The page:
U.S. stocks are trading flat in early trading on Thursday morning after three consecutive days of gains this week, boosted from rising crude oil prices and some recent dovish sentiment from central banks in Europe, Japan, and the United States.
A decision early this week by Saudi Arabia, Qatar, Venezuela, and non-OPEC member Russia to freeze output at January levels has helped to stabilize crude oil prices although the group of oil producing nations fell short of making production cuts.
Earlier this morning, manufacturing data from the Philadelphia Fed Index showed continued weakness and remained in contraction for the 6th consecutive month while initial jobless claims this week fell more than expected.
Manufacturing contracted -2.8 in February, slightly above the consensus estimate of -2.9 percent from briefing.com and below the -3.5 percent drop in January.
Initial jobless claims fell to 262,000, below the consensus estimate of 274,000 from briefing.com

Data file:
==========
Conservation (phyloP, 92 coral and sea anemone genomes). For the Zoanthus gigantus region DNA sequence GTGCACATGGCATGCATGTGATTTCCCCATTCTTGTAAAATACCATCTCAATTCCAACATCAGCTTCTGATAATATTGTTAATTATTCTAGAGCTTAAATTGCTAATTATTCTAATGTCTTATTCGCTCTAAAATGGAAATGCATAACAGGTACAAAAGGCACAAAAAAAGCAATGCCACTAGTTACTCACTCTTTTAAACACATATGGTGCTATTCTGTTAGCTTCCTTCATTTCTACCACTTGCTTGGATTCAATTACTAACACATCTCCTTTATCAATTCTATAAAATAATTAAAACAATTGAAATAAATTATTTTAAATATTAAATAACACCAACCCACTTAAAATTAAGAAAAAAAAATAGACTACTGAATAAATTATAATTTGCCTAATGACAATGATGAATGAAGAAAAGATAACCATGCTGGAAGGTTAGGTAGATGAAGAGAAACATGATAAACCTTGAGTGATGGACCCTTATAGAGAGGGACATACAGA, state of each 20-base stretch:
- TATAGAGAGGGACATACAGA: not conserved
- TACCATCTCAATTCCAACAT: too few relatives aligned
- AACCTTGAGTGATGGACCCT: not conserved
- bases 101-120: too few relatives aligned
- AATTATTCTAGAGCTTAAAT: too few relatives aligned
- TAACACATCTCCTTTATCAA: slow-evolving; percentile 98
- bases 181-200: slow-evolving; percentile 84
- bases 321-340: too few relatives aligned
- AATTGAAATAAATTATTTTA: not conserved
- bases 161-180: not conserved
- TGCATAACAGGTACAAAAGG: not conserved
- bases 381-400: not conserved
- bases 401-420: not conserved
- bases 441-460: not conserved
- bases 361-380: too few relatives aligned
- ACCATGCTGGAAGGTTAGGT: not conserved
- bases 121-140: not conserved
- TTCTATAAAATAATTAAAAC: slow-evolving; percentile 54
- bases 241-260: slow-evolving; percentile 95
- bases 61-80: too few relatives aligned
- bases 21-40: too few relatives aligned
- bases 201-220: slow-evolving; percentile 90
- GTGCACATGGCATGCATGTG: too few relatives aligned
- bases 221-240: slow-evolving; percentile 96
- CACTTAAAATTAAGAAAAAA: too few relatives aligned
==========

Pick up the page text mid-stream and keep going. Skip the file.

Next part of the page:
French based OECD provided a new economic outlook that shows the world economy is likely to expand no faster in 2016 than in 2015, its slowest pace in five years, while citing slowing investment and sluggish demand that is leading to low inflation and inadequate employment and wage growth.
“Global growth prospects have practically flat-lined, recent data have disappointed and indicators point to slower growth in major economies, despite the boost from low oil prices and low interest rates,” said Catherine Mann OECD Chief Economist.
“Given the significant downside risks posed by financial sector volatility and emerging market debt, a stronger collective policy approach is urgently needed, focusing on a greater use of fiscal and pro-growth structural policies, to strengthen growth and reduce financial risks” Mann added.
OECD lowered their global economy growth projections to 3 percent from long run averages of 3.75 percent.
The U.S. will grow by 2 percent this year and by 2.2 percent in 2017 while the euro area is projected to grow at 1.4 percent rate in 2016 and 1.7 percent in 2017.
While noting that China’s economy is in the process of rebalancing, China’s GDP growth is forecast at 6.5 percent in 2016 and 6.2 percent in 2017.
Brazil’s economy is expected to contract by 4 percent this year and begin to emerge from the downturn next year.
OECD stands for Organization For Economic Cooperation And Development, an international organization consisting of 34 countries, founded to stimulate economic progress and world trade.